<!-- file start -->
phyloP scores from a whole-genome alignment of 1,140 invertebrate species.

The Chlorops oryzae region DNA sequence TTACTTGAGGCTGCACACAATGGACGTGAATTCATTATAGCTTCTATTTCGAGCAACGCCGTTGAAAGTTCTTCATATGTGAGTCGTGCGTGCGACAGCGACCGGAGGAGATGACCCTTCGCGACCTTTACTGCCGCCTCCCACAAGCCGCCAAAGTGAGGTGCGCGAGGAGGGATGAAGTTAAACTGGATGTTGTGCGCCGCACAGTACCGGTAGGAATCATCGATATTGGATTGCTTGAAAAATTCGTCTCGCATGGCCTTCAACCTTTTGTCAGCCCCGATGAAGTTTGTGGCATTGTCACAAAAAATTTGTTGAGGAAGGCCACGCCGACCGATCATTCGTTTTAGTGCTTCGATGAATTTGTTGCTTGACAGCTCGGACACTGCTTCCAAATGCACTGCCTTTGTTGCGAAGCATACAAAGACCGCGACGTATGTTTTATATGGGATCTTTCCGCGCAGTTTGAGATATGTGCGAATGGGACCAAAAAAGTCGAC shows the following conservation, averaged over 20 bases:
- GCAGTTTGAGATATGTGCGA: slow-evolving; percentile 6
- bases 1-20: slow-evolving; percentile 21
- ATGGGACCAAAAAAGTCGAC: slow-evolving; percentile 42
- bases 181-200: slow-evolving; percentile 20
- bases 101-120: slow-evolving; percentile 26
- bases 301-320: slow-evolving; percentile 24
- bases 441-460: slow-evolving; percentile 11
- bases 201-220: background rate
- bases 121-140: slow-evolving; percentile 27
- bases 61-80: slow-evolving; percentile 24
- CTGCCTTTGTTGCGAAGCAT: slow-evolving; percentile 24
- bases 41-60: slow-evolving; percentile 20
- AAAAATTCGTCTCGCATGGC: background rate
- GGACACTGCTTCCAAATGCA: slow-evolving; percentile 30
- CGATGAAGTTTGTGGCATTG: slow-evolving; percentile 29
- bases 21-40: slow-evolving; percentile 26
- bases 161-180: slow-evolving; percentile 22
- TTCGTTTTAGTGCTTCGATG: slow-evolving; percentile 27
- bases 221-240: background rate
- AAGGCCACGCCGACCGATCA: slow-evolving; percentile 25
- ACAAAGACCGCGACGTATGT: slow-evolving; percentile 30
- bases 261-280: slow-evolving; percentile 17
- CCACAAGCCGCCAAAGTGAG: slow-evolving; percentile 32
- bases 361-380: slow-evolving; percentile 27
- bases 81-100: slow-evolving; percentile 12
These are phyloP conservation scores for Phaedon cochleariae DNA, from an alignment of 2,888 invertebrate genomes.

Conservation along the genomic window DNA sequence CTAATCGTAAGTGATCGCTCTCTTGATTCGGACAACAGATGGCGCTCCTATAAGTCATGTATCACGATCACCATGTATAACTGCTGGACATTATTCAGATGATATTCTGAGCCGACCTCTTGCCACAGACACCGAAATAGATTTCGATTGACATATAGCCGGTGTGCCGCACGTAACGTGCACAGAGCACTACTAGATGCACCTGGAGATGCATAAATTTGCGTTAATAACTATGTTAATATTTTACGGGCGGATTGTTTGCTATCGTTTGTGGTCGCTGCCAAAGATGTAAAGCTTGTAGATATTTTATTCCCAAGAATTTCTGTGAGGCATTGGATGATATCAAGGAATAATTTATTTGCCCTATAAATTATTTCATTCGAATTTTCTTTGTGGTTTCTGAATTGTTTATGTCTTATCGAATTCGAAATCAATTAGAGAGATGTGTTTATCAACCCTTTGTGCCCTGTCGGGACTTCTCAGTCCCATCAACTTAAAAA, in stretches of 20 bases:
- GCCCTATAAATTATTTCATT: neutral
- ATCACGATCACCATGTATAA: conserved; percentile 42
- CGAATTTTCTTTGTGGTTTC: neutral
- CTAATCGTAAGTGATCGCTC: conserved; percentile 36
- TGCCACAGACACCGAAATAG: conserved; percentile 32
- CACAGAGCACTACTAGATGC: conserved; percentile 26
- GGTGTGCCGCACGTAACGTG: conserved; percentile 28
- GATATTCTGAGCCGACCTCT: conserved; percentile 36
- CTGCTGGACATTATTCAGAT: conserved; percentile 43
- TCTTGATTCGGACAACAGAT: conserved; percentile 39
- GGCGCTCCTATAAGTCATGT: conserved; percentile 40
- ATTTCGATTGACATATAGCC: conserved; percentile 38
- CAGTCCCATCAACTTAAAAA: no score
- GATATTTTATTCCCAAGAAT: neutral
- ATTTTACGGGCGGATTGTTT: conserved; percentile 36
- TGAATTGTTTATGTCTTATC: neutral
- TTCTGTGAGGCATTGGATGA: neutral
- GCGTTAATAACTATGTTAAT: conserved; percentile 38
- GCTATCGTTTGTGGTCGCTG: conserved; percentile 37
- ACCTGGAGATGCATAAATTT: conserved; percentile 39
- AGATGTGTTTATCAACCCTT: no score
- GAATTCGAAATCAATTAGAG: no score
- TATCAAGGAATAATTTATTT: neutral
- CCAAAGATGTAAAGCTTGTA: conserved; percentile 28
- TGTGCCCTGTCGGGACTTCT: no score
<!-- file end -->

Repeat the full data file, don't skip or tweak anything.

phyloP scores from a whole-genome alignment of 1,140 invertebrate species.

The Chlorops oryzae region DNA sequence TTACTTGAGGCTGCACACAATGGACGTGAATTCATTATAGCTTCTATTTCGAGCAACGCCGTTGAAAGTTCTTCATATGTGAGTCGTGCGTGCGACAGCGACCGGAGGAGATGACCCTTCGCGACCTTTACTGCCGCCTCCCACAAGCCGCCAAAGTGAGGTGCGCGAGGAGGGATGAAGTTAAACTGGATGTTGTGCGCCGCACAGTACCGGTAGGAATCATCGATATTGGATTGCTTGAAAAATTCGTCTCGCATGGCCTTCAACCTTTTGTCAGCCCCGATGAAGTTTGTGGCATTGTCACAAAAAATTTGTTGAGGAAGGCCACGCCGACCGATCATTCGTTTTAGTGCTTCGATGAATTTGTTGCTTGACAGCTCGGACACTGCTTCCAAATGCACTGCCTTTGTTGCGAAGCATACAAAGACCGCGACGTATGTTTTATATGGGATCTTTCCGCGCAGTTTGAGATATGTGCGAATGGGACCAAAAAAGTCGAC shows the following conservation, averaged over 20 bases:
- GCAGTTTGAGATATGTGCGA: slow-evolving; percentile 6
- bases 1-20: slow-evolving; percentile 21
- ATGGGACCAAAAAAGTCGAC: slow-evolving; percentile 42
- bases 181-200: slow-evolving; percentile 20
- bases 101-120: slow-evolving; percentile 26
- bases 301-320: slow-evolving; percentile 24
- bases 441-460: slow-evolving; percentile 11
- bases 201-220: background rate
- bases 121-140: slow-evolving; percentile 27
- bases 61-80: slow-evolving; percentile 24
- CTGCCTTTGTTGCGAAGCAT: slow-evolving; percentile 24
- bases 41-60: slow-evolving; percentile 20
- AAAAATTCGTCTCGCATGGC: background rate
- GGACACTGCTTCCAAATGCA: slow-evolving; percentile 30
- CGATGAAGTTTGTGGCATTG: slow-evolving; percentile 29
- bases 21-40: slow-evolving; percentile 26
- bases 161-180: slow-evolving; percentile 22
- TTCGTTTTAGTGCTTCGATG: slow-evolving; percentile 27
- bases 221-240: background rate
- AAGGCCACGCCGACCGATCA: slow-evolving; percentile 25
- ACAAAGACCGCGACGTATGT: slow-evolving; percentile 30
- bases 261-280: slow-evolving; percentile 17
- CCACAAGCCGCCAAAGTGAG: slow-evolving; percentile 32
- bases 361-380: slow-evolving; percentile 27
- bases 81-100: slow-evolving; percentile 12
These are phyloP conservation scores for Phaedon cochleariae DNA, from an alignment of 2,888 invertebrate genomes.

Conservation along the genomic window DNA sequence CTAATCGTAAGTGATCGCTCTCTTGATTCGGACAACAGATGGCGCTCCTATAAGTCATGTATCACGATCACCATGTATAACTGCTGGACATTATTCAGATGATATTCTGAGCCGACCTCTTGCCACAGACACCGAAATAGATTTCGATTGACATATAGCCGGTGTGCCGCACGTAACGTGCACAGAGCACTACTAGATGCACCTGGAGATGCATAAATTTGCGTTAATAACTATGTTAATATTTTACGGGCGGATTGTTTGCTATCGTTTGTGGTCGCTGCCAAAGATGTAAAGCTTGTAGATATTTTATTCCCAAGAATTTCTGTGAGGCATTGGATGATATCAAGGAATAATTTATTTGCCCTATAAATTATTTCATTCGAATTTTCTTTGTGGTTTCTGAATTGTTTATGTCTTATCGAATTCGAAATCAATTAGAGAGATGTGTTTATCAACCCTTTGTGCCCTGTCGGGACTTCTCAGTCCCATCAACTTAAAAA, in stretches of 20 bases:
- GCCCTATAAATTATTTCATT: neutral
- ATCACGATCACCATGTATAA: conserved; percentile 42
- CGAATTTTCTTTGTGGTTTC: neutral
- CTAATCGTAAGTGATCGCTC: conserved; percentile 36
- TGCCACAGACACCGAAATAG: conserved; percentile 32
- CACAGAGCACTACTAGATGC: conserved; percentile 26
- GGTGTGCCGCACGTAACGTG: conserved; percentile 28
- GATATTCTGAGCCGACCTCT: conserved; percentile 36
- CTGCTGGACATTATTCAGAT: conserved; percentile 43
- TCTTGATTCGGACAACAGAT: conserved; percentile 39
- GGCGCTCCTATAAGTCATGT: conserved; percentile 40
- ATTTCGATTGACATATAGCC: conserved; percentile 38
- CAGTCCCATCAACTTAAAAA: no score
- GATATTTTATTCCCAAGAAT: neutral
- ATTTTACGGGCGGATTGTTT: conserved; percentile 36
- TGAATTGTTTATGTCTTATC: neutral
- TTCTGTGAGGCATTGGATGA: neutral
- GCGTTAATAACTATGTTAAT: conserved; percentile 38
- GCTATCGTTTGTGGTCGCTG: conserved; percentile 37
- ACCTGGAGATGCATAAATTT: conserved; percentile 39
- AGATGTGTTTATCAACCCTT: no score
- GAATTCGAAATCAATTAGAG: no score
- TATCAAGGAATAATTTATTT: neutral
- CCAAAGATGTAAAGCTTGTA: conserved; percentile 28
- TGTGCCCTGTCGGGACTTCT: no score